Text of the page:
Not among the people of God, though. Christians willingly died rather than own the Roman Emperor Domitian as the 'God and Lord' he claimed himself to be. Why? Because they knew there was only One — and it wasn't Domitian, any more than it's Satan! There was no race of gods formed after God: "Ye are my witnesses, saith the LORD, and my servant whom I have chosen: that ye may know and believe me, and understand that I am he: before me there was no God formed, neither shall there be after me." (Isaiah 43:10).

What kind of 'god' is Satan? A false god! Does the Watchtower claim, if I do not join them in hymning Satan's real deity, I'm denying he exists? Let me make haste to say Satan is a real being...but he is not a real god, no more than the prince of Tyre and the king of Babylon vainly imagined themselves to be. The Watchtower Society are not the first he has convinced of his real deity; he has followers aplenty: both men and demons, the powers of the air, follow in his train: "Wherein in time past ye walked according to the course of this world, according to the prince of the power of the air, the spirit that now worketh in the children of disobedience:..." (Ephesians 2:2). But hail him as god all they will, all demons and men his children, that will not make him a god in truth, no more than will worshipping king Nebuchadnezzar make him what he madly claimed to be.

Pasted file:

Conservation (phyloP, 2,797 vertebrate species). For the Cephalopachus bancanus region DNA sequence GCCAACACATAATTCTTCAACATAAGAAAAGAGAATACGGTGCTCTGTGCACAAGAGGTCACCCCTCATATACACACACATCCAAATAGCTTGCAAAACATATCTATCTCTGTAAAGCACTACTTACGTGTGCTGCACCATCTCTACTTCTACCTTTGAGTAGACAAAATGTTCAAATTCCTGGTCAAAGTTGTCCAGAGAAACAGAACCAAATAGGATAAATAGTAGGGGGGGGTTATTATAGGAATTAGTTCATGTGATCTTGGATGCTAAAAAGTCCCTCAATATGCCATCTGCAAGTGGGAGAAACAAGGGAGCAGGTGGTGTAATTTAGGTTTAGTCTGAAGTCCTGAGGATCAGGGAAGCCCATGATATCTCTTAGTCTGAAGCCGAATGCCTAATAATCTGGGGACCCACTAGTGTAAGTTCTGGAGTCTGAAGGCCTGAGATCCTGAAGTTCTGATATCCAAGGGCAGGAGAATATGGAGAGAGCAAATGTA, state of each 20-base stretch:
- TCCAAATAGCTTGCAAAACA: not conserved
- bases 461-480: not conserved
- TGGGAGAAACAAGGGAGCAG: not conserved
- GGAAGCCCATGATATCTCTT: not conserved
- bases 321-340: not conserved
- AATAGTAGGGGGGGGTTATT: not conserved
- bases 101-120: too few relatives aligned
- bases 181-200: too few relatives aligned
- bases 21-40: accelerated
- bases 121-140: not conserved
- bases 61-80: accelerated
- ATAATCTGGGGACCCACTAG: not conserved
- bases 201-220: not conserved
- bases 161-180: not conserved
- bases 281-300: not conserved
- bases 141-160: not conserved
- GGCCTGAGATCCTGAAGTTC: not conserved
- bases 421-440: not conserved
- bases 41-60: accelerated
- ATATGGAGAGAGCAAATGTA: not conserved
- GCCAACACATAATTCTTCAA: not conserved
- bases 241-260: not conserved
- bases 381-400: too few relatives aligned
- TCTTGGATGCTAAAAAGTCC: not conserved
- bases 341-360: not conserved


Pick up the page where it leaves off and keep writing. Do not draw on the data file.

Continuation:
This is why Satan's sin was the sin of pride or presumption: "Not a novice, lest being lifted up with pride he fall into the condemnation of the devil." (1 Timothy 3:6). A real angel, he lifted himself up to be a god, which he was not nor ever could be. His self-promotion was not a minor glitch in the Watchtower's hierarchy of gods, with one of the lesser ones raising himself a notch or two above his proper place in the ranks...but there is no hierarchy of gods, there's only One, and Satan is no more He than is Domitian or Caligula nor any other creature who exalts himself as God.




Moses

The Bible teaches that there are many things called God: "For even if there are so-called gods whether in heaven or on earth, and indeed there are many gods and many lords..." (1 Corinthians 8:5). However, there is only one thing which can truly be God, because there is only one God: "Right, Teacher, You have truly stated that He is One; and there is no one else besides Him..." (Mark 12:32). Since there is only one God, all the other things called God must be "so-called" either falsely or in some imperfect sense, by analogy, for example, as when Moses is said to be God to Aaron: "And you are to speak to him and put the words in his mouth; and I, even I, will be with your mouth and his mouth, and I will teach you what you are to do. Moreover, he shall speak for you to the people; and it shall come about that he shall be as a mouth for you, and you shall be as God to him." (Exodus 4:15-16).

The Jehovah's Witnesses take that "you shall be as God to him" to mean Moses must be a god in truth, added into the god-census to produce the forbidden count: namely, more than one. But Moses is not said to be a God without qualification, and thus is not counted as such; rather, he stands to Aaron in the same relation as God stands to His prophets: Moses speaks through Aaron, his spokesman, just as God speaks through His mouth-pieces the prophets. So you wouldn't count Moses in the god-census because he is only like God in a certain respect, he is not properly categorized as a god.